politics down under

I live in Australia. We are about to go to the polls to vote in a federal election. It is compulsory. Yes, we are compelled to vote. Not a bad thing in many ways as at least we have the opportunity to take part in a free and fair election, making us one of the minority of people world-wide that have such an honour.

In the US and the UK voting is voluntary. Meaning that those of you who have no idea or just don’t care simply don’t vote. Here in Australia, those who don’t know or don’t care have to lug themselves to the polling booth, facing volunteers with how-to-vote cards, wondering against all wonder and hoping against all hope that they can get away with putting a line through the big sheet of paper that confronts them.

Hmmm. As it turns out, the choice is clear. But is anyone really worth voting for anyway? Who am I to say?

Since 2008, we have had seven leaders. That’s seven leaders in almost eleven years. What has happened has been an onset of leadership spills, where the existing Prime Minister is so unpopular with the people and his or her own party that the party decides to declare the leader’s position vacant and an election is held for the leader to either contest the leadership or stand aside and allow for a new, potentially more popular leader to take over. This has happened within both major parties on numerous occasions.

More often than not the Prime Minister of the day has either stood aside or lost the party ballot, and the Australian people have seen the onset of a brave new world which they had no part in creating.

Now come May this year, it is highly likely we will actually be going to the polls
to decide for ourselves who we wish to have as our Prime Minister and which party will be sitting in the government seats in the lower house of parliament.

The upper house, or Senate, as it is called, is another matter, as each state is represented equally in that house (like the Senate in the US) and the electoral system allows for the election of independents, who may well control the balance of power and have a large say on policy that passes as law.

People in the UK will have a broad understanding of this system but the US is still, to my knowledge, very much controlled by the two major parties. Australia has a system that has been created as a result of the foundation of the Westminster system of government in the UK.

The difference between the UK and Australian systems of government is that the House of Lords serves as a consultative body whereas in Australia the upper house or Senate serves as a balance of power on the lower house or House of Representatives, with laws that pass the lower house being reviewed by the upper house before becoming law.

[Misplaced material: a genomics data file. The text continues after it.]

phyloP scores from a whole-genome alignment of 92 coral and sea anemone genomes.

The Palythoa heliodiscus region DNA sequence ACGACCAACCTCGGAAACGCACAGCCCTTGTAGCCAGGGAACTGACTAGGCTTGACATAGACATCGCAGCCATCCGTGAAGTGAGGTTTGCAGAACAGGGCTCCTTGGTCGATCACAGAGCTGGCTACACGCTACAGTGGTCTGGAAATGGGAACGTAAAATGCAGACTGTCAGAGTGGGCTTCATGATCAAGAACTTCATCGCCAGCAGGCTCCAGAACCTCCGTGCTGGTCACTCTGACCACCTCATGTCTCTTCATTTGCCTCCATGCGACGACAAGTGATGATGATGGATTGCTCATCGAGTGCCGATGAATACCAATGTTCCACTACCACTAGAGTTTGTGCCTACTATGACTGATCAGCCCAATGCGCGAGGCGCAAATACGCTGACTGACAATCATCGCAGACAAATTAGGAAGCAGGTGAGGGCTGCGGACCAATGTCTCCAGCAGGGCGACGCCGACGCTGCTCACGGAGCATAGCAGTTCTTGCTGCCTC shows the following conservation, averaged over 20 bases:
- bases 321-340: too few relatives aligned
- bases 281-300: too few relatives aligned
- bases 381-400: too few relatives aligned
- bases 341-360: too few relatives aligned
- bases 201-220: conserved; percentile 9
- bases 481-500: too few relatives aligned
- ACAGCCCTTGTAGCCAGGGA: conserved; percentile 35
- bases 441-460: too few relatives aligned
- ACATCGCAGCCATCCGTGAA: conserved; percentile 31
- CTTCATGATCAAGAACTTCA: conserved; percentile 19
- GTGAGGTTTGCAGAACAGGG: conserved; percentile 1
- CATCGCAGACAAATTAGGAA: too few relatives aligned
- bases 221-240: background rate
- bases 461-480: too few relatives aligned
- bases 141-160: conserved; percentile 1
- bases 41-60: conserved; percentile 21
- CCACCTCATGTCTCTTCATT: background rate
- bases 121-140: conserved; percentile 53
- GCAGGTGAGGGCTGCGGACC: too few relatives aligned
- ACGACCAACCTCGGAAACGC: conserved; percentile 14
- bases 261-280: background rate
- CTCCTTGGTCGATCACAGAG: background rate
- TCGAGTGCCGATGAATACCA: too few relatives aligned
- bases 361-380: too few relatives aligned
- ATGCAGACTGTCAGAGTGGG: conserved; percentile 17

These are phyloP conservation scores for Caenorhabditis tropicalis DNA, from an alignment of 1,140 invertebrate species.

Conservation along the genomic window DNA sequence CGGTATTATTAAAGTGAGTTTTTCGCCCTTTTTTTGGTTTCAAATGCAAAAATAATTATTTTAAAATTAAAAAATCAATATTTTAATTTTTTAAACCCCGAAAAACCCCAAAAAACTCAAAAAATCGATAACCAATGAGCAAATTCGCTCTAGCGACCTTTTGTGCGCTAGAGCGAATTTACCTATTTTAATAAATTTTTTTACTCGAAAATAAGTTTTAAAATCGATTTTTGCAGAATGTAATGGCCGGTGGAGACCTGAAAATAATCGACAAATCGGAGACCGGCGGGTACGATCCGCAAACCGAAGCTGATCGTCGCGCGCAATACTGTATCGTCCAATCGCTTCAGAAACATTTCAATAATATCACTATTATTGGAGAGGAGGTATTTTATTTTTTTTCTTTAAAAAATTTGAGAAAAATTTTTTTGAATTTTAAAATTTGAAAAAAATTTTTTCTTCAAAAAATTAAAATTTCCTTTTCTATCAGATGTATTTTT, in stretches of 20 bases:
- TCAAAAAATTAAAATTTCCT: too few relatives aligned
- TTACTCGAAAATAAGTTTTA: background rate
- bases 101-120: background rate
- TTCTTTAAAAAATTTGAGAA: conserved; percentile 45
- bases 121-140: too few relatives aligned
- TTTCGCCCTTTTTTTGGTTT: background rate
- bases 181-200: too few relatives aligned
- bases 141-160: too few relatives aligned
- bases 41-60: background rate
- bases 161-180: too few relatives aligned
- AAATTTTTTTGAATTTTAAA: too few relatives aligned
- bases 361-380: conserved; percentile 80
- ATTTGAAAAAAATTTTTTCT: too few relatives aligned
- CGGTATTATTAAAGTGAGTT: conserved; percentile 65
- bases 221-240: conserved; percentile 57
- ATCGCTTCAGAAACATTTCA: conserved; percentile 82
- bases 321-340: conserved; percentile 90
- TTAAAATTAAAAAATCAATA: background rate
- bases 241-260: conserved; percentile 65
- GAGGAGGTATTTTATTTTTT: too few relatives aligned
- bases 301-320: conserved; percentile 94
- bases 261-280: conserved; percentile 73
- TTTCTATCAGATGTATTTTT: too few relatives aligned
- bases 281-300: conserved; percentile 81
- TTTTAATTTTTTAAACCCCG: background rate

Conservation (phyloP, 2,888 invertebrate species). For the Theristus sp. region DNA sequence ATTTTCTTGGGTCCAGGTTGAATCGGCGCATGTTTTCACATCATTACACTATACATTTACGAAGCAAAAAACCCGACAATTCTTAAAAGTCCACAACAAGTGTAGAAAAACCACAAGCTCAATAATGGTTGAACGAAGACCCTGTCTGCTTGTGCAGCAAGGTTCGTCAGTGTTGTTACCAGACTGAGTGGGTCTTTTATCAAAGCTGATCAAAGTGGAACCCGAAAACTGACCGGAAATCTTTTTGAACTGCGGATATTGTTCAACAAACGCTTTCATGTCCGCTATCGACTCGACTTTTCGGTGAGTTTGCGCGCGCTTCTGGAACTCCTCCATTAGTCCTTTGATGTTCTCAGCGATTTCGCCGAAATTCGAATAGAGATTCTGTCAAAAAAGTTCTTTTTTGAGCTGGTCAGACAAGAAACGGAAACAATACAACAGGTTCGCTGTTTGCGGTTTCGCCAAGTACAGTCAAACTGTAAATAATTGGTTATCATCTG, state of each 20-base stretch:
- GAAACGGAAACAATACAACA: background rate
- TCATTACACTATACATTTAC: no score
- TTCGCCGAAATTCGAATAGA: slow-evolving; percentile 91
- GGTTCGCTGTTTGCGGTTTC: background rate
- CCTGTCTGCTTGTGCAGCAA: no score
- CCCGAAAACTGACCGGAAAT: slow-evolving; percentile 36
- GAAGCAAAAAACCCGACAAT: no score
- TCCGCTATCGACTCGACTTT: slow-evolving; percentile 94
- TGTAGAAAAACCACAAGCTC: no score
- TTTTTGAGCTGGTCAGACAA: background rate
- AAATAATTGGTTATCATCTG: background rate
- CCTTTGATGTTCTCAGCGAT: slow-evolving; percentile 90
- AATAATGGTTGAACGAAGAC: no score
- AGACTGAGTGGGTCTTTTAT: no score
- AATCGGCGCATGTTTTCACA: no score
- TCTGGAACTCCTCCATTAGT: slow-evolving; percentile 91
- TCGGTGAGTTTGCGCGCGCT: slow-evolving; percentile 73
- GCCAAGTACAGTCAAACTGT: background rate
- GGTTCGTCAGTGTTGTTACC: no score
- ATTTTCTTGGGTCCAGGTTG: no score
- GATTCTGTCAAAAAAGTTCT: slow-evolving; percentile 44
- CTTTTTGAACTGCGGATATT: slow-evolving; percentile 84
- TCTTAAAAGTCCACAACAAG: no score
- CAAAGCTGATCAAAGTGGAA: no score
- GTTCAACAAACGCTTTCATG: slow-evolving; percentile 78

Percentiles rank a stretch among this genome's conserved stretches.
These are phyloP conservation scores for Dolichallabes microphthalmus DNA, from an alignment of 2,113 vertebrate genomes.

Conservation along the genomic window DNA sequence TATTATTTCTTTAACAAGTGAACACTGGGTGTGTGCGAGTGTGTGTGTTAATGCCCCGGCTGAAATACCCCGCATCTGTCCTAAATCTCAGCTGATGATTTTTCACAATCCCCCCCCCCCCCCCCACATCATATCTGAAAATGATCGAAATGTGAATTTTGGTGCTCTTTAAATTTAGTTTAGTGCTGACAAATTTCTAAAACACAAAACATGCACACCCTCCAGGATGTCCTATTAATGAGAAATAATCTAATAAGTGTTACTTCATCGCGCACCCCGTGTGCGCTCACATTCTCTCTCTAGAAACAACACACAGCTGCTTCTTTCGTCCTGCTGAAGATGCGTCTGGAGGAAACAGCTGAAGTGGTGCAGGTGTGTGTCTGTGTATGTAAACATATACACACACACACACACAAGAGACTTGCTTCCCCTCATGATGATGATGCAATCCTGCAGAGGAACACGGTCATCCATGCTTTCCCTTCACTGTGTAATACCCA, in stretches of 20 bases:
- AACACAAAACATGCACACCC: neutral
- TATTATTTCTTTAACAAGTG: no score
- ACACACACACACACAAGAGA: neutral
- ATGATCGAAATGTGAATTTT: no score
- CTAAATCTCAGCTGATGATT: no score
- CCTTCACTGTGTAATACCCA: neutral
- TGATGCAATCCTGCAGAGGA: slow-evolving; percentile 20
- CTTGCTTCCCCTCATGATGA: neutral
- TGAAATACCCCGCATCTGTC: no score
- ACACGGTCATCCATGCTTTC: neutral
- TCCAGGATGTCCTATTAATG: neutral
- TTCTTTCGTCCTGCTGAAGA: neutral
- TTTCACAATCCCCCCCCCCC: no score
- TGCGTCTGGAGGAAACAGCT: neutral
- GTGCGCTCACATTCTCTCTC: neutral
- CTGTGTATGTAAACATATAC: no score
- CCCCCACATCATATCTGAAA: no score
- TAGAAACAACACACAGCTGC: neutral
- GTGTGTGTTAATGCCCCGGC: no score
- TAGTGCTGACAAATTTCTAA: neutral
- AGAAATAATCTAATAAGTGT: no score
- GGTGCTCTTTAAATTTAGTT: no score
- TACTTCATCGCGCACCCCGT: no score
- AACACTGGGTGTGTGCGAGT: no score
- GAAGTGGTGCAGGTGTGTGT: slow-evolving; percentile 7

This means that if independents are elected in the upper house at times when both major parties are unpopular those independents may hold the balance of power and the government of the day will be required to negotiate legislation with them to ‘curry favour’ to pass laws.

This may result in legislation being ‘watered down’ or including certain interests of those independents so as to ensure their successful passage through both houses.

And so this is what we face today. It’s a little like Theresa May negotiating with the DUP to form government or President Trump negotiating with the Democrats to get laws through the House (an onerous task at best).

Currently our Prime Minister is Scott Morrison of the Coalition of the Liberal and National Parties. The Coalition have been in power since 2013. They are likely to lose the next election. Prime Minister Morrison won a leadership spill against Malcolm Turnbull last year. He has worked hard under difficult circumstances but is unlikely to maintain the government benches.

Welcome to my world. The one thing I can say about our system of government is that it is not only democratic and based on the Westminster system but it serves, even in times of crisis, to ensure government continues to service the people. It does not shut down, government employees continue to be paid and free trade agreements continue to be signed.

A better system would be hard to find, despite its imperfections.

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